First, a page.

Our aerial territory is open to any foreign plane whizzing by (detected or not), the waters we claim are plugged with enough holes that to declare archipelagic sea-lanes is almost comical, and our official borders are so dysfunctional that drugs, other contraband, and even illegal aliens can go in and out at will.

These are some of the parameters hedging the Philippines in when dealing with China, which the US military recently described (US Department of Defense, Military and Security Developments Involving the People’s Republic of China 2016) as having improved: “its ability to fight short-duration, high-intensity regional conflicts at greater distances from the Chinese mainland.”

Furthermore, “China demonstrated a willingness to tolerate higher levels of tension in the pursuit of its interests, especially in pursuit of its territorial claims in the East and South China Sea.”

Unfortunately, the excessively belligerent attitude (frankly, by all sides) raised the possibility of armed conflict all too sadly real.

The US Council for Foreign Relations (Contingency Planning Memorandum No. 14, April 2015) thus warns of a possible “conflict between China and the Philippines over natural gas deposits, especially in the disputed area of Reed Bank, located eighty nautical miles from Palawan. Oil survey ships operating in Reed Bank under contract have increasingly been harassed by Chinese vessels. Reportedly, the United Kingdom-based Forum Energy plans to start drilling for gas in Reed Bank this year, which could provoke an aggressive Chinese response. Forum Energy is only one of fifteen exploration contracts that Manila intends to offer over the next few years for offshore exploration near Palawan Island. Reed Bank is a red line for the Philippines, so this contingency could quickly escalate to violence if China intervened to halt the drilling.”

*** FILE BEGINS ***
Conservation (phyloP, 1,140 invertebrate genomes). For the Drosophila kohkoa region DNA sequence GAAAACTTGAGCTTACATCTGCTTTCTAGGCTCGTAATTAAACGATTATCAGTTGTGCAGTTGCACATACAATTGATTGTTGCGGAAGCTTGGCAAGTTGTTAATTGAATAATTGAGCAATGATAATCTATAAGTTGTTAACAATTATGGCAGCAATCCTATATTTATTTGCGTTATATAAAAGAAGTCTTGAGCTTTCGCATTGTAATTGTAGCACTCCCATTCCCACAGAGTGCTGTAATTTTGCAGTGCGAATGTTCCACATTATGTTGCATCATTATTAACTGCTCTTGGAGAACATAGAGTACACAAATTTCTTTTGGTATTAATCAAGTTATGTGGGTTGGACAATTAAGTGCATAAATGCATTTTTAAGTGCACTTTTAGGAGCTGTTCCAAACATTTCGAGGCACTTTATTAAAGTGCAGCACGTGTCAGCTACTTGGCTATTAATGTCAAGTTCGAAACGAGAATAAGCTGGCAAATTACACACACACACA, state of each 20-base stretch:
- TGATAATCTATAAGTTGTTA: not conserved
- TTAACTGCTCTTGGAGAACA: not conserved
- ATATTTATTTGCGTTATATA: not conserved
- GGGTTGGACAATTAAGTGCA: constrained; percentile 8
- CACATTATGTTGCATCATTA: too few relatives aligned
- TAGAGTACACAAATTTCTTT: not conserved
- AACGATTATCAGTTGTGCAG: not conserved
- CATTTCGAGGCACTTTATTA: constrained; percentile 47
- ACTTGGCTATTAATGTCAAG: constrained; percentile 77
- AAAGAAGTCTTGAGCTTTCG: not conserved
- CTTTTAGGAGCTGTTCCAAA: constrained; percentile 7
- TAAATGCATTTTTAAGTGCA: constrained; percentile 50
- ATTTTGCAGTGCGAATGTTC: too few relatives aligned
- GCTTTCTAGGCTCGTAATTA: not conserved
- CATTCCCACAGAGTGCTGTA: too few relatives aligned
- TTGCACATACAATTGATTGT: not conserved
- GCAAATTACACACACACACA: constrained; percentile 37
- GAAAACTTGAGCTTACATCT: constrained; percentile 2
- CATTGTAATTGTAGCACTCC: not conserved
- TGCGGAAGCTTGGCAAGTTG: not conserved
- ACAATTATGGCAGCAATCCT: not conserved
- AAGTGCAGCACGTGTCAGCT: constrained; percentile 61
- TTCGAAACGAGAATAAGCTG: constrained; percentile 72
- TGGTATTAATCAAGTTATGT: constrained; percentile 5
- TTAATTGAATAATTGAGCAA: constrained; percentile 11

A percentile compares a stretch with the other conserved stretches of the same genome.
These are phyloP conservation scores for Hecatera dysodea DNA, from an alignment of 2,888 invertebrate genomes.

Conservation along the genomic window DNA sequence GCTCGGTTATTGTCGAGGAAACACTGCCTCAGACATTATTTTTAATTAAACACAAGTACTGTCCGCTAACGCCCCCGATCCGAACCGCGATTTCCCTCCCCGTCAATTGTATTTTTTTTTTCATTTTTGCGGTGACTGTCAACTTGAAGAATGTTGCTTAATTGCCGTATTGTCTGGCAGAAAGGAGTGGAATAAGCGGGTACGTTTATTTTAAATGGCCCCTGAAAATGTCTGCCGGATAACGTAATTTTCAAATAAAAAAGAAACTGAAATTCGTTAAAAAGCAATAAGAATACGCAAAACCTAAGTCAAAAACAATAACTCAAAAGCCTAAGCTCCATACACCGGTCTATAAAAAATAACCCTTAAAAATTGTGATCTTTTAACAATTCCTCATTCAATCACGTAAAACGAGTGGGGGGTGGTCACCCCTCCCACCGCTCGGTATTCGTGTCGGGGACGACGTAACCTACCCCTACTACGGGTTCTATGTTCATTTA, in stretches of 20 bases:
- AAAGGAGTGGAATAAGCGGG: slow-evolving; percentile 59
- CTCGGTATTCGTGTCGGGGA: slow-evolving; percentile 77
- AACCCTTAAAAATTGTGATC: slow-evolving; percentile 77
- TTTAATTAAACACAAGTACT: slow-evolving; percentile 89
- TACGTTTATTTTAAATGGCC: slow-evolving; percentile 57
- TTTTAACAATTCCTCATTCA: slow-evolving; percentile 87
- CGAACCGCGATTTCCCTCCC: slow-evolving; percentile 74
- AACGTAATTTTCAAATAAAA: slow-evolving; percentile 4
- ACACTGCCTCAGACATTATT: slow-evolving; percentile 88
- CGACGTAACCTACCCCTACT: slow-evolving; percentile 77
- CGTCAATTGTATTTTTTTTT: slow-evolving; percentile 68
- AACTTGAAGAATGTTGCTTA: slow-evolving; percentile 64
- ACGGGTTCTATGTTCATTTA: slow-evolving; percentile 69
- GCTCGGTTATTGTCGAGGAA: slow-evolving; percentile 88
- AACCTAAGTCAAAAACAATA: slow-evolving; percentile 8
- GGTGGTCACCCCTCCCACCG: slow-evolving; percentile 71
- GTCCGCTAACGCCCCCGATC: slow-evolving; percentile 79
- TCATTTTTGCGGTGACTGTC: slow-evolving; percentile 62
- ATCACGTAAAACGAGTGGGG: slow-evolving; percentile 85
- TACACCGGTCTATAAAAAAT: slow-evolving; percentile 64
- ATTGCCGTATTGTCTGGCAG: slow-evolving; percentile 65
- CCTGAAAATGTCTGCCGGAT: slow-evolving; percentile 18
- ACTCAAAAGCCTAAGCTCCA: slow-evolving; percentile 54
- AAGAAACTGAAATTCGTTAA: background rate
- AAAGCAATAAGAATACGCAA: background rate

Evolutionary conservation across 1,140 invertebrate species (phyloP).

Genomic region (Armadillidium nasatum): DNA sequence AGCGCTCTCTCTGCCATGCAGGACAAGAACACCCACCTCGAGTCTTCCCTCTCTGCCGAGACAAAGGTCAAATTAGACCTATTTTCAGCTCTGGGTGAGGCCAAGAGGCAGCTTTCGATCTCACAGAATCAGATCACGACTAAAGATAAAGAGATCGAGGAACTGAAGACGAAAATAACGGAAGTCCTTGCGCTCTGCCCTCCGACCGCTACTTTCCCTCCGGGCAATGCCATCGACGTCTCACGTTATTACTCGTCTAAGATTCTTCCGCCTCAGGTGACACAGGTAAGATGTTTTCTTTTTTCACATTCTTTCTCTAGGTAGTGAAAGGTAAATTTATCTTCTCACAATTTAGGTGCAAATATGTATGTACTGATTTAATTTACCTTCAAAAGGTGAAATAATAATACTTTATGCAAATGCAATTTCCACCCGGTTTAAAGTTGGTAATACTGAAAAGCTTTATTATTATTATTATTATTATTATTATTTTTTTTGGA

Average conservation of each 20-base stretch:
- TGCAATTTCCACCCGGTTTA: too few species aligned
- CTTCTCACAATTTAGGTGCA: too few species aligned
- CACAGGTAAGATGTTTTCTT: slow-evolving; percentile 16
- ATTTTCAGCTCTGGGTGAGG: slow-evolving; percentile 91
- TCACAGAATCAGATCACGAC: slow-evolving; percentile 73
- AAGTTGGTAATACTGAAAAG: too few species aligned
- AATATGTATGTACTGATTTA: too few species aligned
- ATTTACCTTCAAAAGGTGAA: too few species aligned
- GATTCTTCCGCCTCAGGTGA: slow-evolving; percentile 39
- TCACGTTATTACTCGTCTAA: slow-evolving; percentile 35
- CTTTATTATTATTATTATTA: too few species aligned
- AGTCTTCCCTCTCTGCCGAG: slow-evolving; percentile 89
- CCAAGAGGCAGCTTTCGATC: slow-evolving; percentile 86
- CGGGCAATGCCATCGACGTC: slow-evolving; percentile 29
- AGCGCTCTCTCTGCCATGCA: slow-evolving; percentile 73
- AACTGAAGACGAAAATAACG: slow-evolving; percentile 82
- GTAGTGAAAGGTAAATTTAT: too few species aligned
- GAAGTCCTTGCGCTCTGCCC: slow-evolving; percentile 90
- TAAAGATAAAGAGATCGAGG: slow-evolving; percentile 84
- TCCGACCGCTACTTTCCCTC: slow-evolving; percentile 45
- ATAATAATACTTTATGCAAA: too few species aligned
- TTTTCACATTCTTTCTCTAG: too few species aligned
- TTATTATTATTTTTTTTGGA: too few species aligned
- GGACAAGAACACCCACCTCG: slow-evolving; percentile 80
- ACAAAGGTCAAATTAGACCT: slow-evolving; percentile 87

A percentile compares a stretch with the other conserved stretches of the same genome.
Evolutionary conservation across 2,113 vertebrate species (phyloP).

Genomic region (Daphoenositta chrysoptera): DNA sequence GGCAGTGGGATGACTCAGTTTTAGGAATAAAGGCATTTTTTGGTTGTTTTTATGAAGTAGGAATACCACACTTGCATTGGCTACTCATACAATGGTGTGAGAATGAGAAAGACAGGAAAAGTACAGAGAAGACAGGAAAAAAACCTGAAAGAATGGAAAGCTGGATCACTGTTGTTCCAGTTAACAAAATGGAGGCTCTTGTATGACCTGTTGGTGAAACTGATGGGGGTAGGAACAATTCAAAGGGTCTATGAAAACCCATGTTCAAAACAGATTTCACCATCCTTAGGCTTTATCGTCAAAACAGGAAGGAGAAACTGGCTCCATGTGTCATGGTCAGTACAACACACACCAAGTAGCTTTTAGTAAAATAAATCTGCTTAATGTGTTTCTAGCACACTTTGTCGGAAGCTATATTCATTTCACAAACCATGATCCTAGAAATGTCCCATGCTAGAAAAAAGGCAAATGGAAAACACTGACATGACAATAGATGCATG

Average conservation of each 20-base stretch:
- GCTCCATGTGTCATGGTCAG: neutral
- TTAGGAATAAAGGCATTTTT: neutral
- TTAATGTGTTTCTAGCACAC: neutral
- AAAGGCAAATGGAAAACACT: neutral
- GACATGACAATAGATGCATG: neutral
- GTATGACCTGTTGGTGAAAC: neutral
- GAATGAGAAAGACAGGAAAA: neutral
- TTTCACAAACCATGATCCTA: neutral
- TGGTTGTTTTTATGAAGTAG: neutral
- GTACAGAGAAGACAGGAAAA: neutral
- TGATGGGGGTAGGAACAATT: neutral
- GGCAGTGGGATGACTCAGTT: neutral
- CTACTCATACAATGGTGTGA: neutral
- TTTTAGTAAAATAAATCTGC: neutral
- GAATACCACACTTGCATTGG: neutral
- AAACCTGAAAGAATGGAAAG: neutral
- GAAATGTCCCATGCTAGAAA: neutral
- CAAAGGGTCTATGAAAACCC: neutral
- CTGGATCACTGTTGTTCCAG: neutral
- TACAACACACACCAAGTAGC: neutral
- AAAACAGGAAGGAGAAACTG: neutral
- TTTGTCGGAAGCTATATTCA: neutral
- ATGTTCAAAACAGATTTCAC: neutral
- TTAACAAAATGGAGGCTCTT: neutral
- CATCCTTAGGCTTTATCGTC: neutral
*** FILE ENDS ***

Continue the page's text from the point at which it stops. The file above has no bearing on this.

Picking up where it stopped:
Simply put, “the United States could be drawn into a China-Philippines conflict because of its 1951 Mutual Defense Treaty with the Philippines.”

Publicly, the US has been declaring repeatedly its refusal to take any side in the ongoing territorial dispute in the region.

Couple that with the US Defense Department’s recognition that “China still seeks to avoid direct and explicit conflict with the United States.”

Unfortunately, not many in the Philippines are taking the hint regarding this, a foolishness ironically forcing everybody’s hand in the matter.

So, despite the US’ utter good sense, perception-wise its “failure to respond would not only set back US relations with the Philippines but would also potentially undermine US credibility in the region with its allies and partners more broadly. A US decision to dispatch naval ships to the area, however, would risk a US-China naval confrontation.”